Corporate Insolvency: What Happens with the domains?

Digital treasures are often found in the insolvency assets of bankrupt companies.

Businesses new and old are facing unprecedented challenges in 2020 and many have struggled staying solvent during these trying times, some are even taking the step to file for bankruptcy. While potentially tragic for the business, what happens to a company’s domain assets when they face insolvency?


The answer to this question is interesting from a domain investor’s point of view because insolvency may create unique possibilities for interested buyers. For example, the domain could go to a debtor, liquidated via auction or direct sale, or even allowed to expire.


If you have been following a company with an interesting domain or collection of domains, insolvency could create the opportunity you’ve been waiting for. But please note that the laws dictating the rules around insolvency and bankruptcy vary from country to country and state to state, so it’s important to seek the advice of a qualified expert to help develop an acquisition strategy.


Domains as Business Assets


Domains are part of a business’ estate and, if one is assigned, an administrator therefore has the possibility to sell these assets once all assets of a company are transferred to the administrator's power of disposal. A sale only makes sense if the domain still has a certain value at all. And buyers can be found for it.


Selling the domains is often a good way to service the creditors' claims from the proceeds. Here chances arise for all those who are interested in the domains that are marked for liquidation. Investors who deal in domains should therefore closely follow the insolvency proceedings.


However, insolvency does not necessarily have to result in a sale. With a domain it does not matter whether the owner uses it or not. Solvent companies often register domains for their portfolio and do not use them. However, renewals must be kept up with regularly.


In the case of insolvency, an administrator has the option to let a domain registration expire to avoid recurring renewal expenses in the event the domain cannot likely recover its carrying expense via its sale. If the registration is allowed to lapse, the domain would again be freely available for registration by any interested party. As usual, the winner will be who acts first.


Hosting Provider Treatment of Domains of Insolvent Companies

It is part of the daily routine for Internet hosting providers that customers go into insolvency. When this occurs and therefore no money is expected to be received, the provider has to consider how to proceed with the domain services being provided.


What happens with the domains is decided by the insolvency administrator, and the host most likely has to adhere to this decision. The administrator may have the right to choose whether to demand further performance of the contract or to refuse it. It may be that the provider must perform. This is also the case if the insolvent customer is significantly in arrears.


This means, for example, that the hosting provider may be required to continue to route traffic for the company’s domain. For the costs incurred from that point on, the provider will bill the insolvency administrator.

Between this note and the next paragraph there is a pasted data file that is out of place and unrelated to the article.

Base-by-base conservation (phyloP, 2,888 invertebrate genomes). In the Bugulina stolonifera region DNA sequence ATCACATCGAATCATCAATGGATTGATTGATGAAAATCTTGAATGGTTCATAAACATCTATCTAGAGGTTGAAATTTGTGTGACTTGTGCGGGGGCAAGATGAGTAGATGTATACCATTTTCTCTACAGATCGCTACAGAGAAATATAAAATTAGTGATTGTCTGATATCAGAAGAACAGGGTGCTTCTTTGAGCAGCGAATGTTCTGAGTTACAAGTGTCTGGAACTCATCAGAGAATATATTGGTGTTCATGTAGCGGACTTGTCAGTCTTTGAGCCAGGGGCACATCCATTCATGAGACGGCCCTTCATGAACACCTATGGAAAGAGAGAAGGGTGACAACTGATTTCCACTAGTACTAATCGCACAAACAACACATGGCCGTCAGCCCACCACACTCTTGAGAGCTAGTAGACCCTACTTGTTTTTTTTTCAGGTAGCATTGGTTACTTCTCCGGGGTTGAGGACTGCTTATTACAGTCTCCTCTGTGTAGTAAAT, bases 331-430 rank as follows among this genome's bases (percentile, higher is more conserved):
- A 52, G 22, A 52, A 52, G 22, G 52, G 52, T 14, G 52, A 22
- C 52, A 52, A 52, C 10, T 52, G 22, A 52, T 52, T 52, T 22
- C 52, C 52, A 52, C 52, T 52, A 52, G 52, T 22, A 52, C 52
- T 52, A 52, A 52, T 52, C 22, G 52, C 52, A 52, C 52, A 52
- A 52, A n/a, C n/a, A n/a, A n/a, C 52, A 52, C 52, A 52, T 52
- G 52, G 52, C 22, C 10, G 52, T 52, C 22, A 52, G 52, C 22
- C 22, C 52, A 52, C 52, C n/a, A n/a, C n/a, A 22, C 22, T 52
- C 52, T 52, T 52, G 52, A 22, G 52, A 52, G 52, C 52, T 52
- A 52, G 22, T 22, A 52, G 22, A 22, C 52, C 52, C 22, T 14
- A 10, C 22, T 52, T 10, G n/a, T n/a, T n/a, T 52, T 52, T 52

If, on the other hand, the administrator refuses further fulfilment of the contract, the provider can assert his claims. In this case, the hosting provider becomes an insolvency creditor.


Domains Belong to the Insolvency Estate

It is not unusual for the owners of a company to begin setting up a new company when their business is threatened with insolvency. What happens then to the domain used as the primary business address so far? The owners might be tempted to transfer it to the new company immediately and continue using it there.


For an online shop, for example, the domain is a valuable asset. This is because customers have become used to the name and enter it directly into the search engine. The owners, in all practicality, cannot afford to give up the web address. But is it allowed to transfer the domain just before insolvency?


In fact, this may not be a good (or legal) idea. After all, the domains are still assets of the original company and thus also to the insolvency estate that will soon be formed. If the owners attempt to transfer the domain to a new entity, they should expect to be challenged by the administrator who will attempt to bring the domain back into the insolvency estate or seek appropriate penalties or damages.


In 2009, the business OLG Saarland was facing insolvency and made a decision to transfer their domain to an employee. In this case, compensation for damages was actually paid. The insolvency administrators know what Internet addresses are worth today and look very closely at a company’s domain assets. Urgent transfers are immediately noticeable.


Utilizing the Assistance of a Professional Domain Broker

These days, as domains commonly become available in the context of an insolvency, which is the best method to secure the ones that catch your eye? It may be best to commission experts such as Sedo's professional domain brokers to help you negotiate the acquisition as our team has experience working with administrators handling domain asset liquidation. You get the benefit of individual attention and the broker will advise you on the steps involved negotiating with the administrator.



DISCLAIMER: Content provided in this article was translated from its original language and is intended for informational purposes only, should not be construed as legal advice, investment advice, or otherwise, and should not be relied upon or acted upon without retaining counsel to provide specific legal advice based upon your particular situation, jurisdiction and circumstances.